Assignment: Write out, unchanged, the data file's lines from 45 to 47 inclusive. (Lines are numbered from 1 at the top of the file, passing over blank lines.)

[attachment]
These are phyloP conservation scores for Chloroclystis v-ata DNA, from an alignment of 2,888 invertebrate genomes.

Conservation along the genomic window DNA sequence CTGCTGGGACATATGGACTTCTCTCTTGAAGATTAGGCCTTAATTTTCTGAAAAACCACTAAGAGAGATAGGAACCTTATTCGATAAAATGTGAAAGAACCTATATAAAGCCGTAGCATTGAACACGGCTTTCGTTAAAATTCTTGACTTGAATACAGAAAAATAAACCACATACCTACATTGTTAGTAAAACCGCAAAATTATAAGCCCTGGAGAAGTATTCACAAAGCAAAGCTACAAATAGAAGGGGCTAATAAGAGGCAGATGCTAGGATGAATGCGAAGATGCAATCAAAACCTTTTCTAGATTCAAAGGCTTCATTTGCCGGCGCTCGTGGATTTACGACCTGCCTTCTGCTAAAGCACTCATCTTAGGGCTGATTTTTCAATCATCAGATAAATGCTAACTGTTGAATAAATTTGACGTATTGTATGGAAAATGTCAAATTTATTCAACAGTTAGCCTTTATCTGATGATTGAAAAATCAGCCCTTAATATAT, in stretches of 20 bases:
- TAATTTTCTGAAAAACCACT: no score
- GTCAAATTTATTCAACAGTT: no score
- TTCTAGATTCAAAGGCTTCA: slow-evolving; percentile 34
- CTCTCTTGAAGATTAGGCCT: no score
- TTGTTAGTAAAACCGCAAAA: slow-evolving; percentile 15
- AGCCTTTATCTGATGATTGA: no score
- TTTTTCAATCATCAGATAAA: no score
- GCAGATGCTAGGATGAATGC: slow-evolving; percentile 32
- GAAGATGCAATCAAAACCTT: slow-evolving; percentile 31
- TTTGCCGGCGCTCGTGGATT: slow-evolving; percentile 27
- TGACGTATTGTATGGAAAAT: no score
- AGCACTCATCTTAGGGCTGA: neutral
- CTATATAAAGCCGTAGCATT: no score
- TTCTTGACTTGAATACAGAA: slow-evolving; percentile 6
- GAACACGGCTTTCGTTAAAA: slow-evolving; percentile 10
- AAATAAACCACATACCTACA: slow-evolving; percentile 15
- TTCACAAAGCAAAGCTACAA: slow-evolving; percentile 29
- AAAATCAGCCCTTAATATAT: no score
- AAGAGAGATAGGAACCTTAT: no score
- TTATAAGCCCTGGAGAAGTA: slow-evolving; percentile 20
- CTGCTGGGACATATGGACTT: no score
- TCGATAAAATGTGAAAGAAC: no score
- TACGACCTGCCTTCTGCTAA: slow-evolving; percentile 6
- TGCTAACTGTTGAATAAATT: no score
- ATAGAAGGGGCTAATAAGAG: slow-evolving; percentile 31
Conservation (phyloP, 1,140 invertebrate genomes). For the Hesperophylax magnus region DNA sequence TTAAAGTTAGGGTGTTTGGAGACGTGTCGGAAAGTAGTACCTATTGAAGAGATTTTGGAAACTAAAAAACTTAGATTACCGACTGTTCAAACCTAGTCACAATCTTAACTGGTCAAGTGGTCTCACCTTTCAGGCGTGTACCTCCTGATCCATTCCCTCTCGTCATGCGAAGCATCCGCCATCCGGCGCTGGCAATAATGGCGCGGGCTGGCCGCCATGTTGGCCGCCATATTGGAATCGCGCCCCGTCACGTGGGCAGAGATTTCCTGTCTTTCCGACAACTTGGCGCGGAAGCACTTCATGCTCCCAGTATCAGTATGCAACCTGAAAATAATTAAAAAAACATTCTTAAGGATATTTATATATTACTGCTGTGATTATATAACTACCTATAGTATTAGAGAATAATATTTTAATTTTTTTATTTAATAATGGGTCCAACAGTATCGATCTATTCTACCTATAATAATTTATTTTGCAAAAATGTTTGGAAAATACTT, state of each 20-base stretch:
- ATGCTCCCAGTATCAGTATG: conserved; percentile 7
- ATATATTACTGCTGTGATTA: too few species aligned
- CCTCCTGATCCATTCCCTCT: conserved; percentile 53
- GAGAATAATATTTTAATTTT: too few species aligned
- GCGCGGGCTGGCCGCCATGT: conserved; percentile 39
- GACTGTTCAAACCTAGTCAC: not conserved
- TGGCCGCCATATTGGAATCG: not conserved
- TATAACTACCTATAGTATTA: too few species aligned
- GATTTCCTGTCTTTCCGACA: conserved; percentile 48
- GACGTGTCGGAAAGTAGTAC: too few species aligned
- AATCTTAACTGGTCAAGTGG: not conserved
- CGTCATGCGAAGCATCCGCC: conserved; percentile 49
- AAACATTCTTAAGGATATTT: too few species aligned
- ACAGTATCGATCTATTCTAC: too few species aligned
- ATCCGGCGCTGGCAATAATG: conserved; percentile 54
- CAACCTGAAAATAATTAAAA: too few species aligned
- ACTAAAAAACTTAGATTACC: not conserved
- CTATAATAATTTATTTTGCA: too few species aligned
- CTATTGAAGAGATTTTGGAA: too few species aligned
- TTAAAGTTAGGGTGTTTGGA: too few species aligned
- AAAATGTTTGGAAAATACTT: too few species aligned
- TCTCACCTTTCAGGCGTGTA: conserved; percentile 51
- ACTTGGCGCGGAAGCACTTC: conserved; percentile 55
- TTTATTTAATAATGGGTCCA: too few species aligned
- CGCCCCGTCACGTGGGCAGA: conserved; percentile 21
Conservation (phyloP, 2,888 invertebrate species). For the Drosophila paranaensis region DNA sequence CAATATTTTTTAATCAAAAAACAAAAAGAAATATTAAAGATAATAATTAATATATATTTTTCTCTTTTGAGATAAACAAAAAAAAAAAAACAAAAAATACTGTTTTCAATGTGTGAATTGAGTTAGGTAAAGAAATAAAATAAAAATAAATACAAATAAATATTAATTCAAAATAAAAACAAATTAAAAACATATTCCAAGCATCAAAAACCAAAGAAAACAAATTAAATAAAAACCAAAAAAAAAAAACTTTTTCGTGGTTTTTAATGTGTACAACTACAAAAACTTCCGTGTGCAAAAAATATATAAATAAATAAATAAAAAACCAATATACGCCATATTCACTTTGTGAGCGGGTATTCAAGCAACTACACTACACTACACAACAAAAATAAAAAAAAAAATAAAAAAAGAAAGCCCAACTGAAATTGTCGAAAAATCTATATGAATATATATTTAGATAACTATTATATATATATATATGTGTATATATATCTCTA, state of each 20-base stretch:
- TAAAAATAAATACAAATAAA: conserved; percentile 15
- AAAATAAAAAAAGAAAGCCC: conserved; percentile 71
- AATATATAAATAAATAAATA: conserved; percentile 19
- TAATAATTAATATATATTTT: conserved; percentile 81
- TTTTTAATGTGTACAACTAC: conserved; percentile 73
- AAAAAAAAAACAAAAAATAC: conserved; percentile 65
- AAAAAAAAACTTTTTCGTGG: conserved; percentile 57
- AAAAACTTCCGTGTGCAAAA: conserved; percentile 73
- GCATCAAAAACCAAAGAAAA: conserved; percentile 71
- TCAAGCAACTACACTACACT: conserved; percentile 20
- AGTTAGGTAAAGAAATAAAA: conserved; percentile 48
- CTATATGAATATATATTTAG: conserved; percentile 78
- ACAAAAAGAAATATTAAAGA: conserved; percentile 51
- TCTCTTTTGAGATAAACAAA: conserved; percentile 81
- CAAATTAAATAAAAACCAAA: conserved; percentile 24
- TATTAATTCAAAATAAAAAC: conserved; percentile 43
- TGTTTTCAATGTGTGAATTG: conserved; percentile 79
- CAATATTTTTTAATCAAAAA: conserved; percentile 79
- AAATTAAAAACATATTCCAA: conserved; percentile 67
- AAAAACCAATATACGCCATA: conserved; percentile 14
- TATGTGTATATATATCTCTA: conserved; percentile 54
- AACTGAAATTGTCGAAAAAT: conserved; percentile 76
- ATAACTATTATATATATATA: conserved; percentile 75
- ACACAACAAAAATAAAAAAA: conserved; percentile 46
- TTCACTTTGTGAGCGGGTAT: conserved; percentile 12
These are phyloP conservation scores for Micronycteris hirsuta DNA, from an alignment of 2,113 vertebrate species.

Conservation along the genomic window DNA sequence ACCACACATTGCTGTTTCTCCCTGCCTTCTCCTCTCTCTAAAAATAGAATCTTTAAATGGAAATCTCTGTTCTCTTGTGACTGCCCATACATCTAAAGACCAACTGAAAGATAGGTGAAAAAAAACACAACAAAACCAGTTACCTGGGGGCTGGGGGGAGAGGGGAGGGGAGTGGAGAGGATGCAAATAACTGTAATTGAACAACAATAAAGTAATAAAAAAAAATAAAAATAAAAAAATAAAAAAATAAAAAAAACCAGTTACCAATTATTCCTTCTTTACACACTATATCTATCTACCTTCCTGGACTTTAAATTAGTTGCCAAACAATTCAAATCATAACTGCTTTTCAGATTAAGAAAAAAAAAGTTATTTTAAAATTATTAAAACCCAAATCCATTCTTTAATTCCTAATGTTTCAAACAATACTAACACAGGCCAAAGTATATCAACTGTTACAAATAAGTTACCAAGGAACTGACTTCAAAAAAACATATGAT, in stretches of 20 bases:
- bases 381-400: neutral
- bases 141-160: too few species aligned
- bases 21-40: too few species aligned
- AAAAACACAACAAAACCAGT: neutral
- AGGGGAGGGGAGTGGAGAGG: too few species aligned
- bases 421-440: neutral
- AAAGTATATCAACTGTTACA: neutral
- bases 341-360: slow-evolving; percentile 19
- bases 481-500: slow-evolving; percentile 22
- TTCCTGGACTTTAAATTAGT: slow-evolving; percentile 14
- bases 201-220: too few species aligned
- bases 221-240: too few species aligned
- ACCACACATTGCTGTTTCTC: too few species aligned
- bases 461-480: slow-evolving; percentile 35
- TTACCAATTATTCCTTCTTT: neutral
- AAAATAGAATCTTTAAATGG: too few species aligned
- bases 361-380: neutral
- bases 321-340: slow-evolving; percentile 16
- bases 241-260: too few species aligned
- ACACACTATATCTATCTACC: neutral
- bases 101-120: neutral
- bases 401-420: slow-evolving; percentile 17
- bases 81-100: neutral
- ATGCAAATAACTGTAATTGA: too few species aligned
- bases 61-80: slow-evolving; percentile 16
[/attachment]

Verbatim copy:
- ACTAAAAAACTTAGATTACC: not conserved
- CTATAATAATTTATTTTGCA: too few species aligned
- CTATTGAAGAGATTTTGGAA: too few species aligned